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4 Common Remote Work Mistakes + Ways to Fix Them

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June 2021
4 Common Remote Work Mistakes + Ways to Fix Them

If you strain your recollection, you may be able to dredge up memories of a bygone era in which we all spent our days gathered in offices. A worker would get up each day, travel to their workplace (typically via car, train, or bike), remain there for a semi-arbitrary amount of time (usually eight hours or thereabouts), then return home by the same route.

To many, this seemed like a big mistake, and they had good reasons for thinking so. Wouldn’t it be better if we all used the power of the internet to work from wherever we happened to already be? Travel money would stay in our pockets, roads would clear up, pollution would fade, and the precious work-life balance would find itself on ground of unprecedented solidity.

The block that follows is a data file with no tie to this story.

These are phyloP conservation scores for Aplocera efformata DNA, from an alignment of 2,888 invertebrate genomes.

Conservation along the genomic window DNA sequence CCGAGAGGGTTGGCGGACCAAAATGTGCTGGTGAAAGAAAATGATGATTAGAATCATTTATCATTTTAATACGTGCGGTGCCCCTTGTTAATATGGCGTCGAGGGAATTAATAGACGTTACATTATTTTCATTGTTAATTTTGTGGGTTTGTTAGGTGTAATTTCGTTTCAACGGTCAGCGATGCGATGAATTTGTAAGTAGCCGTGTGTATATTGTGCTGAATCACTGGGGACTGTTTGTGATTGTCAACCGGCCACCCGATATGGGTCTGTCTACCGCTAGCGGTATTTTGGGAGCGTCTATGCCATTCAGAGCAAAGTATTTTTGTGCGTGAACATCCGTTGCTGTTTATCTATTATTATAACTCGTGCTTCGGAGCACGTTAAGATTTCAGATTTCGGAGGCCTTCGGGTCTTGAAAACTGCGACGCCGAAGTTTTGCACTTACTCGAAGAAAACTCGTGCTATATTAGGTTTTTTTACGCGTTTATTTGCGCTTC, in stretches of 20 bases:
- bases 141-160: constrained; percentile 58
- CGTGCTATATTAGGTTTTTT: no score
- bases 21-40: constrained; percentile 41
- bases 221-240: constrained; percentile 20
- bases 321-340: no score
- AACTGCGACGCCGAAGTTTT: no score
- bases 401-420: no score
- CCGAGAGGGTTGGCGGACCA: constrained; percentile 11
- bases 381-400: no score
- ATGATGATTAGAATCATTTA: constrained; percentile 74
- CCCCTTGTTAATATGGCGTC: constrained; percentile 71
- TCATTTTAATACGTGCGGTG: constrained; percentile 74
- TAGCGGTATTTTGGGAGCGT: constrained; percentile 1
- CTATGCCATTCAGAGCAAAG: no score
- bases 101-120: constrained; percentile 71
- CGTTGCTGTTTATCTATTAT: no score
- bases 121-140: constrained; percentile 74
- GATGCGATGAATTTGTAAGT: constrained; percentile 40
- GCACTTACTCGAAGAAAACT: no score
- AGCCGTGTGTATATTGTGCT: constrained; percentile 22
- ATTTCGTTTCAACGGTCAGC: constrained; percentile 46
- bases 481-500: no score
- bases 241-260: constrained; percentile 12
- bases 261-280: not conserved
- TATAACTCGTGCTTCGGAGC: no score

And when a looming virus broke the stubborn resistance that was holding mainstream employment from trying remote working, the results clearly showed that it is perfectly viable. Concerns about productivity or communication proved mostly unfounded. But they showed something else, too — and that’s just how hard it is to run a remote operation.

We’re currently inching closer to 18 months in the pandemic era, and businesses are still making basic mistakes that hold them back from optimizing their remote working processes. In this post, we’re going to look at some of these mistakes — but we’ll also explain how they can be fixed.

Let’s get started.

1.   Failing to Track Your Time Effectively